I propose the charter should be extremely streamlined. After all, how many people, let along executives, will read a 14 page charter? Many charter templates contain information that is already in one artifact and will no doubt be included in another. I propose we throw away the bloated all-inclusive charter of today and replace it with a simple charter.
Project Organizational Wrapper
You need to have the organizational wrapper of project control structures. If the project pipeline has a defined Demand Process and there is a demand id, it should be in the charter. This should also be aligned to the business case information – what went into the approval, and other justifications. No need to repeat them in the charter – they already exist in a corporate database of record. If information is in two places – that doubles the risk of inconsistency, confusion, and delay.
If you have an integrated project management system (IPMS) that tracks project work in process – then that project id should be there. Projects assume titles and identify from the ideation phase through project initiation. That title, or name, should be included in the charter because that’s the lingo that has defined the initiative.
Should be results focused
Once the project is ready to kick off, the work initiative needs to be focused on the results. If your organization is mature enough to be doing Benefits Management Realization, the charter should map directly to the benefit register. The next section of the charter should be:
What does success look like?
Quite simply – what is the vision in reality? Knowing what success is far outweighs the value of several scope bullet points. The definition of success can be expressed in several ways including:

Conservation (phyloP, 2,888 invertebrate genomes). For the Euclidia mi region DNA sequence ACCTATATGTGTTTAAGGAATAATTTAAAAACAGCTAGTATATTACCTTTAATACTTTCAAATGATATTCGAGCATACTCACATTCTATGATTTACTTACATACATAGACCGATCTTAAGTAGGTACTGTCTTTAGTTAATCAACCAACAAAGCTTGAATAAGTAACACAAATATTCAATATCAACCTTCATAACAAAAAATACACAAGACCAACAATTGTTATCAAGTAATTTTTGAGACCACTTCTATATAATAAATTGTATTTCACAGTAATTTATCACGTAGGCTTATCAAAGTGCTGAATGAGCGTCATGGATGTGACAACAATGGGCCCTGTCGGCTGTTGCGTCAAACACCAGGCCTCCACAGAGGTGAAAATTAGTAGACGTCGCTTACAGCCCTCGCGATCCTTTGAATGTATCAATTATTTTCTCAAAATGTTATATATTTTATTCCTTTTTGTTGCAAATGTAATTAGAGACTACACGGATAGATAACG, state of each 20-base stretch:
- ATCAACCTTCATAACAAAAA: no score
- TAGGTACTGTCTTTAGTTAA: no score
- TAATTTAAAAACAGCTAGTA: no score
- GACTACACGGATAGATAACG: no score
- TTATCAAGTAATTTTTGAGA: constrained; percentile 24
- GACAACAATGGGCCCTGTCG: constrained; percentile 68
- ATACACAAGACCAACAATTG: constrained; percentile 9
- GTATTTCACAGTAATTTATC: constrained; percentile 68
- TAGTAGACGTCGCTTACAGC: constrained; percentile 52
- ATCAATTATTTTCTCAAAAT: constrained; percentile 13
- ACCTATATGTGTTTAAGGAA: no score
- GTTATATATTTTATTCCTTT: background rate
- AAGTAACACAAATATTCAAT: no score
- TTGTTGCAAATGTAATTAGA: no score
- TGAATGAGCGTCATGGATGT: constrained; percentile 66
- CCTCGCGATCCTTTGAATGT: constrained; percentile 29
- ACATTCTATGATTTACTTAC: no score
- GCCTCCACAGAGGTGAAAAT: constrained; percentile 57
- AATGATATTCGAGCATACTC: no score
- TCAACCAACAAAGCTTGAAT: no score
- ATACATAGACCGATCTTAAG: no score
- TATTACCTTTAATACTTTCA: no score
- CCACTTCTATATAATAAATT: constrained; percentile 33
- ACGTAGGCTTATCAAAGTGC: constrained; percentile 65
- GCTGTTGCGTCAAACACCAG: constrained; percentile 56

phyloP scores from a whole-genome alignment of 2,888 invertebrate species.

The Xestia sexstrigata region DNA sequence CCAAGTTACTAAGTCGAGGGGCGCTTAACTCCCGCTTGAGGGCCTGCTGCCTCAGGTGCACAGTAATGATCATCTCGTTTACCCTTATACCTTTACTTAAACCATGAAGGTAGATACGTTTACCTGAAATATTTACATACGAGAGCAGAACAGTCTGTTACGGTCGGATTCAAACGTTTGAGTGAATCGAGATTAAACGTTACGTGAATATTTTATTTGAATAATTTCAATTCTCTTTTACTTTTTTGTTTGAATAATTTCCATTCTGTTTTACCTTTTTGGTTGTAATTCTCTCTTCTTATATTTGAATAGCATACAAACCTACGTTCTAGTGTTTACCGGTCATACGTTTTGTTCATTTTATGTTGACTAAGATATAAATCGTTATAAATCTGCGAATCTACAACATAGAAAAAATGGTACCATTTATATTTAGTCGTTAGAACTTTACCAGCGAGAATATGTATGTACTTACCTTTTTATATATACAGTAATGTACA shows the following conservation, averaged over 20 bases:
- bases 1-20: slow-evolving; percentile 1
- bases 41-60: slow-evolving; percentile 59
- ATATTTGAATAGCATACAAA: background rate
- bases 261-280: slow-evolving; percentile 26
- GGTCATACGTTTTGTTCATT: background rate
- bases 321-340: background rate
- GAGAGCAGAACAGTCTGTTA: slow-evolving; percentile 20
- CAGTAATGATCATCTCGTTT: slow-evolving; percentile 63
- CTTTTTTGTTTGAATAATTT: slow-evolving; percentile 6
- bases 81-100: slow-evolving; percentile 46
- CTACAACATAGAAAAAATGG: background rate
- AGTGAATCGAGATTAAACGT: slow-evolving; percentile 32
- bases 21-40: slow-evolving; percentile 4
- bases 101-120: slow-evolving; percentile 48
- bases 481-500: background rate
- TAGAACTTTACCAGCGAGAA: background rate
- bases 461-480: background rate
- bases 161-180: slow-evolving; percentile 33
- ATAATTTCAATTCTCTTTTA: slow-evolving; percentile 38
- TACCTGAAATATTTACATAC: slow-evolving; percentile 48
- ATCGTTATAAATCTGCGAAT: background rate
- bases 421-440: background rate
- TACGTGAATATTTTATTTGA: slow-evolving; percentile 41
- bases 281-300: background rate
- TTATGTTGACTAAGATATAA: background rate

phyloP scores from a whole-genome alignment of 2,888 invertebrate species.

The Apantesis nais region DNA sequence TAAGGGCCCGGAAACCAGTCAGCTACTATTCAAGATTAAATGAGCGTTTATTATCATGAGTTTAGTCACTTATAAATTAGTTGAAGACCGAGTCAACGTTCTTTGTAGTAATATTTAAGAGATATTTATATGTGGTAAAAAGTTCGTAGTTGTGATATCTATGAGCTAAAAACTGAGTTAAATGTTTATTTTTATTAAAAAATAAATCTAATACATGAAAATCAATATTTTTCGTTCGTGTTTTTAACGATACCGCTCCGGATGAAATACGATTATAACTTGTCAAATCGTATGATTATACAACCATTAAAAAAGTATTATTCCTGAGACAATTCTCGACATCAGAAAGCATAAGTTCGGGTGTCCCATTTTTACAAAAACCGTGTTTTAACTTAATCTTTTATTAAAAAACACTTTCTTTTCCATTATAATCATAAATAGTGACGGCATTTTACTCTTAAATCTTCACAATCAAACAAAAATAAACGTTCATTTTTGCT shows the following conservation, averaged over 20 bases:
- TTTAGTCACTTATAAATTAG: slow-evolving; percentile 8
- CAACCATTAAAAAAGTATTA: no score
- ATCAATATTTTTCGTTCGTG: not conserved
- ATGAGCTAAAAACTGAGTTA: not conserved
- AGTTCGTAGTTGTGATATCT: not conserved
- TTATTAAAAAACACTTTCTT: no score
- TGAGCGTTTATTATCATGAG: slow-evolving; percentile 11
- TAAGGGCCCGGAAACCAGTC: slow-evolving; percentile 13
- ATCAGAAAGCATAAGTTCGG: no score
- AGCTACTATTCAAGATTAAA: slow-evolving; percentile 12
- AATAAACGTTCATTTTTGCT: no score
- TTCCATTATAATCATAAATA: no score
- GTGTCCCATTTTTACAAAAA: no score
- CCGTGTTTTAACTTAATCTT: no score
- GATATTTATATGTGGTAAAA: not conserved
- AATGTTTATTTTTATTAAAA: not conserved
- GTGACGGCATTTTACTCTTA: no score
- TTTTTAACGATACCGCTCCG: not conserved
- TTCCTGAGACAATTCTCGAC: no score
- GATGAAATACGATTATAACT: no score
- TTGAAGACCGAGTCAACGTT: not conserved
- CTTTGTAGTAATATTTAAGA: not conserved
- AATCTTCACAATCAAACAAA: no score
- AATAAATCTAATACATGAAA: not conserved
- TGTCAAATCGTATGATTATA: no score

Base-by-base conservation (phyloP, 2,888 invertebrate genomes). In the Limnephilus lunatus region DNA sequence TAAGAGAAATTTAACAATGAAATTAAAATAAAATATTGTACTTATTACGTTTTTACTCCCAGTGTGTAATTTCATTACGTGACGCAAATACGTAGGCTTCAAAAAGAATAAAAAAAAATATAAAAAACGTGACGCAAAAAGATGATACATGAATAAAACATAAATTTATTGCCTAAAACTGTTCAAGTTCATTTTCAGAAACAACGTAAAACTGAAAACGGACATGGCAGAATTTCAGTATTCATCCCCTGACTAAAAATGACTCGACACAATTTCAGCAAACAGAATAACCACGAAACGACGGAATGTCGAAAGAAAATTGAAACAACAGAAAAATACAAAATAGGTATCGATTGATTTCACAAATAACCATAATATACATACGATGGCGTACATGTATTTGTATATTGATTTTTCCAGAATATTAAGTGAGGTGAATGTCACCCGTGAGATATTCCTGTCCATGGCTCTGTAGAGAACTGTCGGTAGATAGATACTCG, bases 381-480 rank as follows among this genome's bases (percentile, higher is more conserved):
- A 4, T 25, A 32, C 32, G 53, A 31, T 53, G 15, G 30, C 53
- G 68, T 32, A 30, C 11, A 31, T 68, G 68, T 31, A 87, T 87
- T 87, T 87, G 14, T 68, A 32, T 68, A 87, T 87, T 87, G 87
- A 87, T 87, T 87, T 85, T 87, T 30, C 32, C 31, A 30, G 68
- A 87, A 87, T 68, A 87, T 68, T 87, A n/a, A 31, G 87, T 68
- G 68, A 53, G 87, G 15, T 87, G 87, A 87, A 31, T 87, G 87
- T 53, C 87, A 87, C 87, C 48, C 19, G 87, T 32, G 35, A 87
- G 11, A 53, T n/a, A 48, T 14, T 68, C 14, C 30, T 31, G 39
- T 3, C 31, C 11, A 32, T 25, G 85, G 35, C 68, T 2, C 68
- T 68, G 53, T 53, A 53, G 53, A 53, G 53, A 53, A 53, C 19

Critical success factors
The essential areas of activity that must be performed well if you are to achieve the mission, objectives or goals for your business or project.
What can we do in the future that we can’t do now?
How do we measure success?
Not calling for specific key performance indicators here, but should have an idea of how we will measure success. It also provides requirements for the product and what are the critical success factors.
If you are driven by a legal requirement or an industry standard (HIPPA or an ISO requirement comes to mind) than that should be identified. The charter must identify conformation to external factors.
What benefits are being realized?
Again, if you have a mature benefits realization process, then the entire benefits quantification/qualification should be in place and your project is delivering outcomes and capabilities to realize the defined benefits.
The charter must be able to identify all the organizations that are impacted by the initiative. After all, how did you get high level estimates for the business case if you didn’t have a means of identifying organizations involved? This RACI should then be driven to know which groups need to receive and approve the charter.